Results: Age averaged 63.4±12.7 years and 26.9% were female. Overall, 1,701 (28.2%) patients were readmitted and 328 patients died. Continuous RDW values were associated with 30dR in univariable analysis (hazard ratio [HR]=1.036 per +1% of RDW, 95% CI=1.01, 1.07; p=0.013) but not after full adjustment, (HR=0.98 per +1% of RDW, 95% CI=0.95, 1.01; p=0.23). This was also found for RDW quintiles: adjusted HR=0.95 (p=0.61), 1.13 (p=0.21), 1.02 (p=0.83), and 0.98 (p=0.87) for quintiles 2, 3, 4, and 5 vs. 1. Predictors of 30dR were age, diabetes, not smoking, heart failure, renal failure, prior MI, atrial fibrillation, depression, bypass grafting, statins, beta-blockers, ACE inhibitors, hematocrit, MCHC, sodium, bicarbonate, and creatinine. In contrast, RDW was associated with mortality in univariable (HR=1.100 per +1%, CI=1.05, 1.15; p<0.001) and multivariable (HR=1.087 per +1%, CI=1.03, 1.15; p=0.004), with adjusted HR=1.70 (p=0.014) for quintile 5 vs. 1.
Conclusions: RDW was not associated with 30dR among acute MI patients, but strongly predicted 30 day mortality. Further investigations should examine whether 30dR can be predicted by a risk score of patient characteristics using those factors that were associated with 30dR.
Background: Evidence is increasing that genetic factors play a major role in AF predisposition, yet known variants explain only a small percentage of its polygenetic basis. Large AF populations enriched for genetic factors are needed to address this heritability gap. AF occurring at a young age in the absence of traditional risk factors, i.e., "lone" AF, represents a promising model to explore undiscovered genetic pathways. However, the prevalence of AF risk factors and lone AF in general healthcare populations is unknown.
Methods: Our aim was to determine, in the Intermountain Healthcare population, the prevalence of AF, AF risk factors (RF), and lone AF subjects, potentially available to explore the genetic basis for AF. The Intermountain electronic medical record (eMR) warehouse was searched between 1994-2012 for an initial ICD-9 code diagnosis of AF among subjects ≥18 yo and for associated demographics and RF, including age, sex, and diagnoses of valvular heart disease (VHD), hypertension (HTN), diabetes (DM), coronary heart disease (CHD), heart failure (HF), thyrotoxicosis (TTX), and obstructive sleep apnea (OSA). Body mass index (BMI) was available in a subset. RF were assessed overall and in AF subsets by age (early onset, ≤45 yo; late onset, ≥70 yo), and the prevalence of AF in the absence of RF was determined.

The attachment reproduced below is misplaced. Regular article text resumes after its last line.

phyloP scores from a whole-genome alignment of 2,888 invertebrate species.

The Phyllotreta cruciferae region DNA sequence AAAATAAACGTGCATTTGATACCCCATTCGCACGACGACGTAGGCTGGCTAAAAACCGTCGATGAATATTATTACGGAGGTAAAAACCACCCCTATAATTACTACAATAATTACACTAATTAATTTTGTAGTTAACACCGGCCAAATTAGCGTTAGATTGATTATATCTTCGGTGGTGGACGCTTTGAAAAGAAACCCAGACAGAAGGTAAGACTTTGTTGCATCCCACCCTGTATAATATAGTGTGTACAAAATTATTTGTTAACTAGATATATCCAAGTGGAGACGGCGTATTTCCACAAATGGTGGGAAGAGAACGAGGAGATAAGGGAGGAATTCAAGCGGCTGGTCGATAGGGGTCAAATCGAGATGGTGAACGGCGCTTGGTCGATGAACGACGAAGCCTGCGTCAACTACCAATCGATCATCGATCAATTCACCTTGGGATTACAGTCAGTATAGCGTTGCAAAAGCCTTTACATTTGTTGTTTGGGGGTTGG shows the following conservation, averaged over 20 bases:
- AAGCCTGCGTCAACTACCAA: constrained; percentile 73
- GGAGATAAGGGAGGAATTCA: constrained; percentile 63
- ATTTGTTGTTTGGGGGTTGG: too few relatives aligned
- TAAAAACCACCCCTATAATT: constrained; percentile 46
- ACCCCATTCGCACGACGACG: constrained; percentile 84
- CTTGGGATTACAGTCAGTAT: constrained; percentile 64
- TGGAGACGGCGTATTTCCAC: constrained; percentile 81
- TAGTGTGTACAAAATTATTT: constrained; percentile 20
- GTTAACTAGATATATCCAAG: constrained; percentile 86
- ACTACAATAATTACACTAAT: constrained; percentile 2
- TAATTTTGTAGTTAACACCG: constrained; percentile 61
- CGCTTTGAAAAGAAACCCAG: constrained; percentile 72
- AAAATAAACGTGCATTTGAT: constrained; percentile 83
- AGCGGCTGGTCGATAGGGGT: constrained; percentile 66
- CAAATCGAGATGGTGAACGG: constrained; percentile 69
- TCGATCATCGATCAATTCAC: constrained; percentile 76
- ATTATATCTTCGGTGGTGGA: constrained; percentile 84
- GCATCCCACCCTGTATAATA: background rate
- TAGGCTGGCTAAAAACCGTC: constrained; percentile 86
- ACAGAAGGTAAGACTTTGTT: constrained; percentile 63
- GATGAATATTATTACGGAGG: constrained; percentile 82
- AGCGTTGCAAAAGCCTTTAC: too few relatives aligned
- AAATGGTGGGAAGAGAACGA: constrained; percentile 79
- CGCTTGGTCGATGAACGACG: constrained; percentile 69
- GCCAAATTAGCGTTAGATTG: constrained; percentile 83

Results: The eMR search identified 94,289 subjects with a diagnosis of AF; age averaged 72 y (range 18-106), 51.3% were female; 90.7% were white; 19.2% had VHD; 59.4%, HTN; 23.4%, DM; 38.0%, CHD; 35.9%, HF; 2.2%, TTX; and 3.6%, OSA. Multivariable logistic regression identified HTN (OR=6.29), CHD (OR=4.85), female sex (OR=2.07), DM (OR=1.84), HF (OR=1.77), OSA (OR=0.65), TTX (OR=0.58), and obesity (OR=0.39) as predictors (all p<0.001) of late (n=60,178) vs. early onset (n=4062) AF. One or more RF was present in 83.1% of late versus 40.2% of early onset AF (99% vs. 85% including obesity), all p<0.001. Overall, 20,412 (21.6%) subjects had no AF risk factors, and 2,429 (2.6%) had no RF and were ≤45 yo.
Conclusions: AF generally is associated with age and co-morbid RF; however, sizable subsets occur in the absence of RF both overall (21.6%) and for age ≤45 y (2.6%, n=2427). These represent enriched target populations for genetic and familial studies.
Purpose: Diabetes mellitus (DM) patients are at high risk for coronary artery disease (CAD), but noninvasive measurement of CAD extent and severity has not previously been available. Non-calcified plaque (NCP), luminal stenosis and positive remodeling measured by coronary CT angiography (CCTA) are related to adverse events. The purpose of this study was to determine the relationship between CAD assessed by CCTA and DM severity in asymptomatic DM subjects of the FACTOR-64 trial.
Methods: Prospectively evaluated DM patients (N =104, 42% Male, 81% type II, mean age 61±7 yrs), without cardiac symptoms or known CAD, underwent 64-slice CCTA. Proximal coronary segments >2mm in luminal diameter were contoured using Vitrea fX 6.1 software (N=407). Percent atheroma volume (PAV) was total atheroma volume divided by vessel volume. Percentages of calcified (>150HU) and low (<30HU) NCP subtypes were quantified. Type I or II status was patient reported or obtained from the Intermountain Health medical record. Severity of DM was analyzed by diabetes type, duration of DM, 10-year weighted Hemoglobin A1c (HgbA1c), and insulin therapy.
Results: Patients on insulin therapy were younger (59 vs. 64 yrs, p<0.004), yet had longer average diabetes duration (18.7 vs. 9.5 yrs, p<0.001) and poorer glycemic control (HgbA1c 7.6% vs. 6.7%, p<0.001). Insulin users had 10% less low-density NCP (p=0.01), greater PAV (50.6 vs. 47.4, p=0.01), and 12% smaller minimal luminal area (p=0.04). Despite being older (62 vs. 56 years, p=0.002) and having fewer years diabetic (11 vs. 26 years, p<0.001), type II DM patients had 13% greater low-density NCP (p=0.04), 14% less calcified plaque (p=0.04), and greater remodeling index (104 vs. 98%, p=0.03) than type I DM patients. Disease duration was associated with greater percentage calcified plaque (r=0.22, p=0.045) and lower percentage low density NCP (r=-0.28, p=0.01). Weighted HgbA1c was associated with greater PAV(r=0.36, p<0.001), greater remodeling index (r=0.25, p=0.01) and lower minimal luminal area (r= -0.20, p= 0.048).